- Home Depot – Home Depot is yet another company that, despite posting a monthly Pride post on social media and dutifully saying they’re thinking of their LGBTQ+ employees, has offered their support to politicians who blocked the Equality Act. Additionally, one of the co-founders has long since been a donor to the Republican party and politicians who are unsupportive of the LGBTQ+ community.
Companies that are supportive all year
Thankfully, more and more companies are supporting the LGBTQ+ community in respectful, and actually helpful ways. Here are a few examples of companies that are doing things the right way:
- Google – Google is a fair company to all of its employees, LGBTQ+ employees included. Their Pride page clearly outlines what LGBTQ+ causes they’ve donated to in the past year. It’s clear that they support the community all year long and have added features to their products that can help the LGBTQ+ community thrive.
- Intuit – Intuit also has a history of being good to their LGBTQ+ employees. They’re known to offer inclusive benefits, plus they have a Pride Network, which is an employee resource group. Intuit offers these chapters all over the country, with 300+ members.
- Nike – Nike commits to helping nonprofits further their work with communities like the LGBTQ+ community. This year, they recognized 18 organizations that are helping to advance LGBTQ+ causes. They offered a total of $625,000 to these businesses.
How to avoid rainbow capitalism
Avoiding rainbow capitalism is the only way we may be able to put an end to it. There are some easy steps every ally or community member can take to support the LGBTQ+ community during Pride:
Buy from LGBTQ+ artists and creators
By buying Pride merch (and non-Pride merch) from LGBTQ+ artists and creators, you can make sure that your money directly benefits the community. Don’t limit this practice to just June, however. LGBTQ+ artists, creators, and business owners operate throughout the entire year!
If you live in an area with a small or even non-existent LGBTQ+ community, consider purchasing from online creators. Etsy is a good place to start. For Pride merch, my personal favorite shop is DeerQueer.
Read more: 7 LGBTQ+-owned small businesses to support this Pride month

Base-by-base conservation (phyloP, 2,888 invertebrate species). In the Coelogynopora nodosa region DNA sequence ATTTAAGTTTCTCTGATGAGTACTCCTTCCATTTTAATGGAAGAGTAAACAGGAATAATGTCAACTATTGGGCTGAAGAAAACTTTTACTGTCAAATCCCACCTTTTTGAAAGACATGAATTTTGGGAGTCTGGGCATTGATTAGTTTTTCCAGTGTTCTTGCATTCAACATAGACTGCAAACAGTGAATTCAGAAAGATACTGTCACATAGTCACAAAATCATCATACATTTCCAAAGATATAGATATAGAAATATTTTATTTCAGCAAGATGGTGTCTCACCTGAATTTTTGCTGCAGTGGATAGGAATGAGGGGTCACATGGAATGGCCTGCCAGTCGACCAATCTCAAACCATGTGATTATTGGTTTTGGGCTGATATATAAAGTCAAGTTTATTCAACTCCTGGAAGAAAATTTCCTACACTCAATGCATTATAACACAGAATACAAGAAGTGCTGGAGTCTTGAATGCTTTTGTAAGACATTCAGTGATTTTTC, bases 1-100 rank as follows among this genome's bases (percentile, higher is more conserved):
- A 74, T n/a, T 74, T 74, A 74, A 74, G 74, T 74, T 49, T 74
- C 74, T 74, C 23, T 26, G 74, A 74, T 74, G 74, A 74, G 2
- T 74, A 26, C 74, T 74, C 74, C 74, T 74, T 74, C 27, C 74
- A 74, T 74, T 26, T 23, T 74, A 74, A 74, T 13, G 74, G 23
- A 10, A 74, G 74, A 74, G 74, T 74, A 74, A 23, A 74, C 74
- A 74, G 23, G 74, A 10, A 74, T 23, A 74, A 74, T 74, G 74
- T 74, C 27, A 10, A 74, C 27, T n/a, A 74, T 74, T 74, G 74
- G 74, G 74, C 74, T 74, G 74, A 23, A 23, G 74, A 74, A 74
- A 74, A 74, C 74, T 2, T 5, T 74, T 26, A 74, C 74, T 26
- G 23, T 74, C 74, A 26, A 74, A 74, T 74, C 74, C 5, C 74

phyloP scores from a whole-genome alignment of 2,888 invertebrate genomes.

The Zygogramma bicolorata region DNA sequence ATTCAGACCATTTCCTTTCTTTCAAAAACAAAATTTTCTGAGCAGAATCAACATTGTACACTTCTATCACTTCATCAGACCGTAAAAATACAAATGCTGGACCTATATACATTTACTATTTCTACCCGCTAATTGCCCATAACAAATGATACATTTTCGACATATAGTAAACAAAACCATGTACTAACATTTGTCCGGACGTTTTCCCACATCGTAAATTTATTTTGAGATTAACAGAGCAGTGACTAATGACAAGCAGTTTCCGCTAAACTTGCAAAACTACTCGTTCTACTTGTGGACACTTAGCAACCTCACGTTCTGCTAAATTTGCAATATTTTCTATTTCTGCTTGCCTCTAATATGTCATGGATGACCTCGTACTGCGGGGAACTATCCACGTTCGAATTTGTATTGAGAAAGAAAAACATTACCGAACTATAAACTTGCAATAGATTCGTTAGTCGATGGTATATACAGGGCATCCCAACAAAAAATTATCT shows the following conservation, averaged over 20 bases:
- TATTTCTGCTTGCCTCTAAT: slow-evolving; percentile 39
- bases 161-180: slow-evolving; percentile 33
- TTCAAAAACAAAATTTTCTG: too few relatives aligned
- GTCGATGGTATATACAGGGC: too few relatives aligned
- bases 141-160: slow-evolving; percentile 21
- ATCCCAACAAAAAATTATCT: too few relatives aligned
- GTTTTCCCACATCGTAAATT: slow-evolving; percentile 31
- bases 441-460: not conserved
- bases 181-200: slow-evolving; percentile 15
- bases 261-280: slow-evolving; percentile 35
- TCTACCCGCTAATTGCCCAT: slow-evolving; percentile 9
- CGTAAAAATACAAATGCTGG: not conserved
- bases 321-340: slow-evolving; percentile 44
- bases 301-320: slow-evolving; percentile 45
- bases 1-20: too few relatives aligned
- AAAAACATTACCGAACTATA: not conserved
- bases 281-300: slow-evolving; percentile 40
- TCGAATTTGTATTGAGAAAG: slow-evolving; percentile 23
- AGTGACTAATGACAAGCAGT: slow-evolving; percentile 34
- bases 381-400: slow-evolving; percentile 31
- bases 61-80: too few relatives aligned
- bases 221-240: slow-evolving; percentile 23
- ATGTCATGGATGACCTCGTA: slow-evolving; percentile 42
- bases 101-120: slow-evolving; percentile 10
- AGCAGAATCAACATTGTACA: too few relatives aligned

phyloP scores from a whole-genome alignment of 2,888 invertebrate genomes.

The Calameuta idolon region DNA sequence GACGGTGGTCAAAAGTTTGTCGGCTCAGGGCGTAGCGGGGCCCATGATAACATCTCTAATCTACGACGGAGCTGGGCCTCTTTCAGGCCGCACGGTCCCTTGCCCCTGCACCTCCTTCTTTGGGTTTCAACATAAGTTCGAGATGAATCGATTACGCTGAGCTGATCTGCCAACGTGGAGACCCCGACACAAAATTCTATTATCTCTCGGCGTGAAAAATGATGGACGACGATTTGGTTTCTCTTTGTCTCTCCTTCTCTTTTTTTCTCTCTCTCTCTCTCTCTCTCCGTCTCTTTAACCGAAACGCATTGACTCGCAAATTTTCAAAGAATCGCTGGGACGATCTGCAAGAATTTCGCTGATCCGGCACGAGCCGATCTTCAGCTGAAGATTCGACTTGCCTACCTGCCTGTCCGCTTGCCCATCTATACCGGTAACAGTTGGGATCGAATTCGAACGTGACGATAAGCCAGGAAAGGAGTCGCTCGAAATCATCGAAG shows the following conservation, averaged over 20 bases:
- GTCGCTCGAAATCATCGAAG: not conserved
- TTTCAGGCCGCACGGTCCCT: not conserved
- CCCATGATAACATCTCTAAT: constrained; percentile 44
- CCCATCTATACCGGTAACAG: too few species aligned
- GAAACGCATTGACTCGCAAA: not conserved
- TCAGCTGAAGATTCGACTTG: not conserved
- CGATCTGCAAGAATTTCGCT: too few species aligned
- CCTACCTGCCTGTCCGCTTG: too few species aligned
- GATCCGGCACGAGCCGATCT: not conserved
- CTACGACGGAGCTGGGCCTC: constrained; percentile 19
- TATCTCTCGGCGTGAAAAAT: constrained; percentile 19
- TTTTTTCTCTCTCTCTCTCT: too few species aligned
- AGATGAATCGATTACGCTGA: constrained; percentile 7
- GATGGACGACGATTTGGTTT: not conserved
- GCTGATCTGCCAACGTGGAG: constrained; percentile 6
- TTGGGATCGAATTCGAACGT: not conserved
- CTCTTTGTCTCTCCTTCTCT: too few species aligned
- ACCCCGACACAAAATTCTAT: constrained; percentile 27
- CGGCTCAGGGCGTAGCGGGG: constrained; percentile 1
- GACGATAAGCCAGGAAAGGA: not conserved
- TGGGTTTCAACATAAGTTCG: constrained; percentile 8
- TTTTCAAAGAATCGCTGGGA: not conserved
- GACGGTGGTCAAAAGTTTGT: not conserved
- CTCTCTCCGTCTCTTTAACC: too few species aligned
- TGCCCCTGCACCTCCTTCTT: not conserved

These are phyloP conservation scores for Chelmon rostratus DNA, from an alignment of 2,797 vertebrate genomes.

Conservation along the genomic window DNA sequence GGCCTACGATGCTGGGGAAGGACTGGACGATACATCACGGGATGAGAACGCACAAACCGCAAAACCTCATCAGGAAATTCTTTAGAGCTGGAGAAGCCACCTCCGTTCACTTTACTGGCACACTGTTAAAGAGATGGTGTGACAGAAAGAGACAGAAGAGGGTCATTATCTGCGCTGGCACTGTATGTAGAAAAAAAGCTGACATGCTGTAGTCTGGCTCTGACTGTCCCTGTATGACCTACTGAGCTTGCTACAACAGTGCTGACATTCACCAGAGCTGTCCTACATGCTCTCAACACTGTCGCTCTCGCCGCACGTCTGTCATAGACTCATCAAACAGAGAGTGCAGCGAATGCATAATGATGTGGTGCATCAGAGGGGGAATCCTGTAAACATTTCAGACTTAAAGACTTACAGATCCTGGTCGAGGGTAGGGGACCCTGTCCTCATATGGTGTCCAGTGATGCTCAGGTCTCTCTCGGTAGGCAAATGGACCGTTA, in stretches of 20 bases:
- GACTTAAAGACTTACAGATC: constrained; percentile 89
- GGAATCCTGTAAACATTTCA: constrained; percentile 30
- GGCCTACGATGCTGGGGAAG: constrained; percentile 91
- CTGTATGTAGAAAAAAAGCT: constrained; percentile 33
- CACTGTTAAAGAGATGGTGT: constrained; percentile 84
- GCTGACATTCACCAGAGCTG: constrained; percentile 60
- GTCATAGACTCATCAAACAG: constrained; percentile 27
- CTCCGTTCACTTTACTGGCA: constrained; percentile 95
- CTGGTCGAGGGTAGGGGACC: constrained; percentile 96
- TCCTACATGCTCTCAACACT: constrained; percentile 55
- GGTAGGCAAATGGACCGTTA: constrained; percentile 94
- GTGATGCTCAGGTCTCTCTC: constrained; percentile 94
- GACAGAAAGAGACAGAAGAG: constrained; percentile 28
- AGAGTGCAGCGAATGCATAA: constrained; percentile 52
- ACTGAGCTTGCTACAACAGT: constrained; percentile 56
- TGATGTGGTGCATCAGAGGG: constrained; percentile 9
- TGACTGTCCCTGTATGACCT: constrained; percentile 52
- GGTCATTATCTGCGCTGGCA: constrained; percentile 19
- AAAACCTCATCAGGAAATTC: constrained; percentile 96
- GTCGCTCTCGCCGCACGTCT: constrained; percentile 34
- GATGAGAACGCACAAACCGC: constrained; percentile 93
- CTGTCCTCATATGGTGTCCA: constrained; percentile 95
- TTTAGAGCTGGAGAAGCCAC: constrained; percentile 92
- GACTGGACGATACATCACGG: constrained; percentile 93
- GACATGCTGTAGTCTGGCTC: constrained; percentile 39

Participate all year, not just in June
Pride isn’t the only time to buy from LGBTQ+ businesses, or donate to causes, or attend educational events. Local colleges often have speakers during the school year who are part of the LGBTQ+ community and may be open to the public.
Another example includes art exhibitions put on by LGBTQ+ artists throughout the year. Attending these events makes it easier to ensure that any money you spend goes to members of the community.
Invest in businesses that support LGBTQ+ causes all year long
Besides physically supporting LGBTQ+-owned businesses, allies and members of the community should invest their money in the right place as well. If you follow SRI investing principles and find robo-advisors who can help automate these investments for you, your money can go towards making positive change.
In addition, you can talk to your financial advisor and make a plan to invest in LGBTQ+ communities. Your advisor is there to make sure that your investments align with your activism and money goals.
Read more: Socially responsible investing: how to become a conscious investor
Do your research before donating/buying
It’s easy to believe the first thing you read about a company, but you need to do your due diligence and spend a few minutes looking into your investments, charitable giving, and the products you buy. Ask yourself if the companies and causes you support truly are attempting to improve the lives of LGBTQ+ folks.
This year, take a minute before you buy your Pride merch from a big-box store online. These stores could be key players in the perpetuation of rainbow capitalism, which negatively impacts the LGBTQ+ community, while putting money in the pockets of wealthy corporations.
When large companies line their racks with rainbow flags and other merchandise, they’re looking to profit and to profit only. Throughout the year, they may donate to causes or people who are looking to take away the rights of LGBTQ+ individuals. Supporting queer-owned businesses is a starting point for putting rainbow capitalism to rest.
Featured image: CREATIVE WONDER/Shutterstock.com